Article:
There’s also the boss’ daughter, Trish, who is fine enough but I think somewhat of a wasted opportunity. She eventually gets a Stand and has a decent battle, which is a pretty big deal because she’s the second heroic woman to be a Stand user and the first to actually fight on the side of the heroes. Problem is, she doesn’t get to do much else until the final battle, which is a shame, because I actually like her character arc. Trish is kind of an asshole when she first meets the gang, but in her situation, it’s an understandable response. Her confidence grows in a nice way, and I like her determination as bad shit keeps happening around her. I don’t know enough to make a statement, so I’ll pose a question instead: It was still a big deal at this time to have a woman fighting alongside the men, yes? It is something that changes bit by bit in JoJo. Lisa Lisa is plenty cool but is mostly a jobber. In Stardust Crusaders, a couple of the enemy Stand users are women. Diamond Is Unbreakable has Yukako. And then comes Trish. They all pave the way for Jolyne and the other ladies in Stone Ocean, which I’ve really been looking forward to reading.


As for villains, well, much like Vento Aureo’s structure, this is also a throwback to Stardust Crusaders in that it’s a conga line of assassins who come after our friendly gangsters. There aren’t any big mini-bosses like in Diamond Is Unbreakable. The minor villains have more personality than most in Stardust Crusaders and are generally kookier, but in all, Diamond Is Unbreakable still has the best cast of bad guys. Then there’s The Boss, whom I’ll refer to as that on the off chance someone who hasn’t read Vento Aureo and knows nothing about the big bad is reading this right now. Have to keep some secrets and surprises, after all. Anyway, The Boss is an interesting dude in terms of how he’s constructed. He’s an amalgam of all the antagonists to this point — a combination of the ruthless lust for power of Cars and Dio and the all-consuming desire for anonymity of Yoshikage Kira. Those points aren’t mutually exclusive, either, though I suppose I’ll hold off on explicitly stating more.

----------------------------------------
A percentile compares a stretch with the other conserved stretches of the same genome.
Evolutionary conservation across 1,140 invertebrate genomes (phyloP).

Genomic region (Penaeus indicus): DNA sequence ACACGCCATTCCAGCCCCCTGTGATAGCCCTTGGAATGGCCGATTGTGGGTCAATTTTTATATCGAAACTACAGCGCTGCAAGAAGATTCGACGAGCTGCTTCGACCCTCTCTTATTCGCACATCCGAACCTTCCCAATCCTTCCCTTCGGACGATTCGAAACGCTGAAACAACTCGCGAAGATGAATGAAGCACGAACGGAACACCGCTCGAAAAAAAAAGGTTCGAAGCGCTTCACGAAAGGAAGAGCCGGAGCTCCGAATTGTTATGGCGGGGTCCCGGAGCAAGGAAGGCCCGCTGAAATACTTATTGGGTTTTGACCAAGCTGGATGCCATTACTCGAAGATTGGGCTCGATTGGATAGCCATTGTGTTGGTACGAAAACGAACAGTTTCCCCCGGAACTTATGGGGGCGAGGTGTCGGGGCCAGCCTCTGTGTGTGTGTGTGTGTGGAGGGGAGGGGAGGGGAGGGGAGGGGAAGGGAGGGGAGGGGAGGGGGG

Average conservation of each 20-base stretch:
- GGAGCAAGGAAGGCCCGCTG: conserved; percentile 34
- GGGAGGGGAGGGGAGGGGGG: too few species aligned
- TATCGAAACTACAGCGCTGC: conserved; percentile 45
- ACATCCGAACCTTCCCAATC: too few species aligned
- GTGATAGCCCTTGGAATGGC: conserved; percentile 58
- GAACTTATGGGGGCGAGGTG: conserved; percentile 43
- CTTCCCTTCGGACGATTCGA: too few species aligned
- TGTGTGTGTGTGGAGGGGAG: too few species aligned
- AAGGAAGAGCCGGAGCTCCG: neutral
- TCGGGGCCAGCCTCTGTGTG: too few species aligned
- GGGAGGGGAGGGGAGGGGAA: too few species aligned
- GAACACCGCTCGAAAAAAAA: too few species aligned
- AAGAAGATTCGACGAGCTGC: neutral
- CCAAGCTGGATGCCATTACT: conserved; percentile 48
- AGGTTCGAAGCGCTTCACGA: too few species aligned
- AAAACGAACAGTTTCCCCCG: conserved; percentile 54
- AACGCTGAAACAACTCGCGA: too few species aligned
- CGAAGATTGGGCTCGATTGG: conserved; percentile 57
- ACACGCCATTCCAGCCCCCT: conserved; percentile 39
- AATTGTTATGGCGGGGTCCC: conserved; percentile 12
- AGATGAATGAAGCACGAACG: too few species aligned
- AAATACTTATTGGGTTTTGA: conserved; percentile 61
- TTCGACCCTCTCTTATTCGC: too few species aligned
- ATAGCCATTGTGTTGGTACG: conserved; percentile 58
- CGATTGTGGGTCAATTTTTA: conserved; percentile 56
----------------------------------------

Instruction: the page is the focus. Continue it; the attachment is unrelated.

I have to tiptoe around talking about The Boss, because I’d rather not spoil a lot about what makes him memorable, but what I do like is how his Stand, King Crimson (which is an amazing Stand name, btw, one of the best in the series thus far), contributes to his sense of superiority and arrogance. That’s one thread I like about main villain Stands in JoJo: In their ultimate forms, these Stands give their users some sort of godlike ability that makes them feel as if they control existence itself. Even though Araki inevitably has to go to ridiculous lengths to power up his heroes enough to take down the villains (it’s particularly egregious here), I do enjoy that he lets the villains get what they want, albeit temporarily, if only because it’s so much fun to see them react to winning.

One more thing: I liked Vento Aureo quite a bit, but consider it mostly a step back after Diamond Is Unbreakable. I probably would have rated it merely a fine, fun read if it weren’t for the ending, which goes to some weird places in a way that I like a lot. There’s some stuff beforehand about the origin of Stands and the Bow and Arrow that helps create Stands that I think is a bit dopey, but it’s worth it for how it ties into the ending and gives some extra urgency to getting things under control. Also, it gives Araki more excuses to draw gross stuff, which is always a plus. So, yeah, to me Vento Aureo is mostly Stardust Crusaders 2.0 but with a weirder ending. I’m fine with that.

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  1. Posted September 7, 2013 at 7:44 pm | Permalink

    B-but Narancia is a girl, and the best waifu!…

    • Shinmaru
      Posted September 7, 2013 at 9:22 pm | Permalink

      Narancia is a pretty good waifu.

      • maeru
        Posted September 9, 2013 at 1:56 am | Permalink

        In an attempt to keep things as vague and spoiler-free as possible, what are your opinions of Narancia’s… “character arc” by the very end of the story?

  2. Nadgers
    Posted September 7, 2013 at 9:17 pm | Permalink

    That sewer part was actually the one of the things left out of the PS2 vento aureo game (of which I was a proud owner of a copy until I stepped on it).

    I like part 5 overall, I think it has some of the best fights and stands in the series. But it really kinda takes a dive at the very end, mostly due to the main baddie being bland IMO.

    It’s there with part 1 as my least favorite jojo parts. Still fun, but not as good as the series as a whole.

    • Shinmaru
      Posted September 7, 2013 at 9:27 pm | Permalink

      I think in some ways he’s interesting, but the whole anonymity thing works against him because there’s not enough time to get to know him, and he’s not as weird and distinctive as Kira. Hiding away works for Dio because we already knew him from Phantom Blood and it adds a layer of mystery since we don’t know what his Stand power is.